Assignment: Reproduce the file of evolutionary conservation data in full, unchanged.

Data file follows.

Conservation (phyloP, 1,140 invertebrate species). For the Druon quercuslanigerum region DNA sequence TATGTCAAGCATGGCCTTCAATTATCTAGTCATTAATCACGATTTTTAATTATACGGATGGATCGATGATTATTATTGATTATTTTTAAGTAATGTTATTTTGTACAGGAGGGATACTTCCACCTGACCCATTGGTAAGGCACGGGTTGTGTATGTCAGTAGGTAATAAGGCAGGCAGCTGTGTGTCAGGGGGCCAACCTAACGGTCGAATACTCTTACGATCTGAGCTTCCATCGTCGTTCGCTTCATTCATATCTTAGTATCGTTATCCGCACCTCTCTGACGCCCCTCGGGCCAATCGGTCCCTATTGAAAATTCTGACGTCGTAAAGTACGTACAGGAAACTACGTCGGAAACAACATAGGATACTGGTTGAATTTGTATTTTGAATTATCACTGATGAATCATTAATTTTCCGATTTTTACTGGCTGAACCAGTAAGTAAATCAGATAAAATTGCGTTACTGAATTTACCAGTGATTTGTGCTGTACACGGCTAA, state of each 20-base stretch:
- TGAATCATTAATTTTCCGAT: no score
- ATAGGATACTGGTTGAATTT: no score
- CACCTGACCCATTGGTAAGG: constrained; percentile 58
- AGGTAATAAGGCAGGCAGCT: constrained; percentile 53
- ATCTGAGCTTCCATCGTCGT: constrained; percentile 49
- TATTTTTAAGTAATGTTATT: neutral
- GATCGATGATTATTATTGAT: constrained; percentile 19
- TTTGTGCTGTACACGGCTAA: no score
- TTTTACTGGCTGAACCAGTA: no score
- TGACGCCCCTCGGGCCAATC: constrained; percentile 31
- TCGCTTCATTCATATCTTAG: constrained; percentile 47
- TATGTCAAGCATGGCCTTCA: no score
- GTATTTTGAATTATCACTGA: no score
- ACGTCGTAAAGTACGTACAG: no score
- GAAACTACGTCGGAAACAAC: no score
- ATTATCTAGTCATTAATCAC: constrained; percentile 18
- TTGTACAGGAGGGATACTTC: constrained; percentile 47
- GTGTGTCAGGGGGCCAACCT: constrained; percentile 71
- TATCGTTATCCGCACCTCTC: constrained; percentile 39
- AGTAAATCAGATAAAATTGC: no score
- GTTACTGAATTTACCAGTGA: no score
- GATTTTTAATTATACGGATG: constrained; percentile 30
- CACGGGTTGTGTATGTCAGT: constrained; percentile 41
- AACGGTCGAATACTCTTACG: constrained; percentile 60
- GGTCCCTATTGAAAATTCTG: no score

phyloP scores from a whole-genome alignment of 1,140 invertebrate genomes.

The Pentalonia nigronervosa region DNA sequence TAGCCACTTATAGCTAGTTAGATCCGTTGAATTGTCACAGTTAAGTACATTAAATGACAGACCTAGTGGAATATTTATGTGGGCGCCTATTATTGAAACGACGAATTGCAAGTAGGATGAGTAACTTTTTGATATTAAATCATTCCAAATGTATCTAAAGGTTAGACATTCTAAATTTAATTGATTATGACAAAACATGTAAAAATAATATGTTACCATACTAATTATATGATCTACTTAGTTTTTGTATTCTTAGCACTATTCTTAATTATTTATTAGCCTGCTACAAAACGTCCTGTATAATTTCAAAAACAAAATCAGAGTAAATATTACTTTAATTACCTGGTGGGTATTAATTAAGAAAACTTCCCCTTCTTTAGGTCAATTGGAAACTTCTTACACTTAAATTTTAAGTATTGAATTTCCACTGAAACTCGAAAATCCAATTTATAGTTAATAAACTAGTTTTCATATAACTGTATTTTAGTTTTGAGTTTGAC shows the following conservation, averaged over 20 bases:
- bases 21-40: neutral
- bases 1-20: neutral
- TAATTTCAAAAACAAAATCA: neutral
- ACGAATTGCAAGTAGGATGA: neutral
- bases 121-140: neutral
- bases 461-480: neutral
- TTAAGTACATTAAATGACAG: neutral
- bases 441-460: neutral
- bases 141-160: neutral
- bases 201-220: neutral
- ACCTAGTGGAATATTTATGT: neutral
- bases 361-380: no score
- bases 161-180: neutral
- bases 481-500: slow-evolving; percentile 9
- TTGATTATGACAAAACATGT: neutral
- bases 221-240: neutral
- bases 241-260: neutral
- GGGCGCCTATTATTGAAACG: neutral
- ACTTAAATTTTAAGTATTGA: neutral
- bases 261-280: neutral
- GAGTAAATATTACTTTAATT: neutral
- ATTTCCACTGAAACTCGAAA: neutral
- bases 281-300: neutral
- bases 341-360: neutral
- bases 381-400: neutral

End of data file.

Conservation (phyloP, 1,140 invertebrate species). For the Druon quercuslanigerum region DNA sequence TATGTCAAGCATGGCCTTCAATTATCTAGTCATTAATCACGATTTTTAATTATACGGATGGATCGATGATTATTATTGATTATTTTTAAGTAATGTTATTTTGTACAGGAGGGATACTTCCACCTGACCCATTGGTAAGGCACGGGTTGTGTATGTCAGTAGGTAATAAGGCAGGCAGCTGTGTGTCAGGGGGCCAACCTAACGGTCGAATACTCTTACGATCTGAGCTTCCATCGTCGTTCGCTTCATTCATATCTTAGTATCGTTATCCGCACCTCTCTGACGCCCCTCGGGCCAATCGGTCCCTATTGAAAATTCTGACGTCGTAAAGTACGTACAGGAAACTACGTCGGAAACAACATAGGATACTGGTTGAATTTGTATTTTGAATTATCACTGATGAATCATTAATTTTCCGATTTTTACTGGCTGAACCAGTAAGTAAATCAGATAAAATTGCGTTACTGAATTTACCAGTGATTTGTGCTGTACACGGCTAA, state of each 20-base stretch:
- TGAATCATTAATTTTCCGAT: no score
- ATAGGATACTGGTTGAATTT: no score
- CACCTGACCCATTGGTAAGG: constrained; percentile 58
- AGGTAATAAGGCAGGCAGCT: constrained; percentile 53
- ATCTGAGCTTCCATCGTCGT: constrained; percentile 49
- TATTTTTAAGTAATGTTATT: neutral
- GATCGATGATTATTATTGAT: constrained; percentile 19
- TTTGTGCTGTACACGGCTAA: no score
- TTTTACTGGCTGAACCAGTA: no score
- TGACGCCCCTCGGGCCAATC: constrained; percentile 31
- TCGCTTCATTCATATCTTAG: constrained; percentile 47
- TATGTCAAGCATGGCCTTCA: no score
- GTATTTTGAATTATCACTGA: no score
- ACGTCGTAAAGTACGTACAG: no score
- GAAACTACGTCGGAAACAAC: no score
- ATTATCTAGTCATTAATCAC: constrained; percentile 18
- TTGTACAGGAGGGATACTTC: constrained; percentile 47
- GTGTGTCAGGGGGCCAACCT: constrained; percentile 71
- TATCGTTATCCGCACCTCTC: constrained; percentile 39
- AGTAAATCAGATAAAATTGC: no score
- GTTACTGAATTTACCAGTGA: no score
- GATTTTTAATTATACGGATG: constrained; percentile 30
- CACGGGTTGTGTATGTCAGT: constrained; percentile 41
- AACGGTCGAATACTCTTACG: constrained; percentile 60
- GGTCCCTATTGAAAATTCTG: no score

phyloP scores from a whole-genome alignment of 1,140 invertebrate genomes.

The Pentalonia nigronervosa region DNA sequence TAGCCACTTATAGCTAGTTAGATCCGTTGAATTGTCACAGTTAAGTACATTAAATGACAGACCTAGTGGAATATTTATGTGGGCGCCTATTATTGAAACGACGAATTGCAAGTAGGATGAGTAACTTTTTGATATTAAATCATTCCAAATGTATCTAAAGGTTAGACATTCTAAATTTAATTGATTATGACAAAACATGTAAAAATAATATGTTACCATACTAATTATATGATCTACTTAGTTTTTGTATTCTTAGCACTATTCTTAATTATTTATTAGCCTGCTACAAAACGTCCTGTATAATTTCAAAAACAAAATCAGAGTAAATATTACTTTAATTACCTGGTGGGTATTAATTAAGAAAACTTCCCCTTCTTTAGGTCAATTGGAAACTTCTTACACTTAAATTTTAAGTATTGAATTTCCACTGAAACTCGAAAATCCAATTTATAGTTAATAAACTAGTTTTCATATAACTGTATTTTAGTTTTGAGTTTGAC shows the following conservation, averaged over 20 bases:
- bases 21-40: neutral
- bases 1-20: neutral
- TAATTTCAAAAACAAAATCA: neutral
- ACGAATTGCAAGTAGGATGA: neutral
- bases 121-140: neutral
- bases 461-480: neutral
- TTAAGTACATTAAATGACAG: neutral
- bases 441-460: neutral
- bases 141-160: neutral
- bases 201-220: neutral
- ACCTAGTGGAATATTTATGT: neutral
- bases 361-380: no score
- bases 161-180: neutral
- bases 481-500: slow-evolving; percentile 9
- TTGATTATGACAAAACATGT: neutral
- bases 221-240: neutral
- bases 241-260: neutral
- GGGCGCCTATTATTGAAACG: neutral
- ACTTAAATTTTAAGTATTGA: neutral
- bases 261-280: neutral
- GAGTAAATATTACTTTAATT: neutral
- ATTTCCACTGAAACTCGAAA: neutral
- bases 281-300: neutral
- bases 341-360: neutral
- bases 381-400: neutral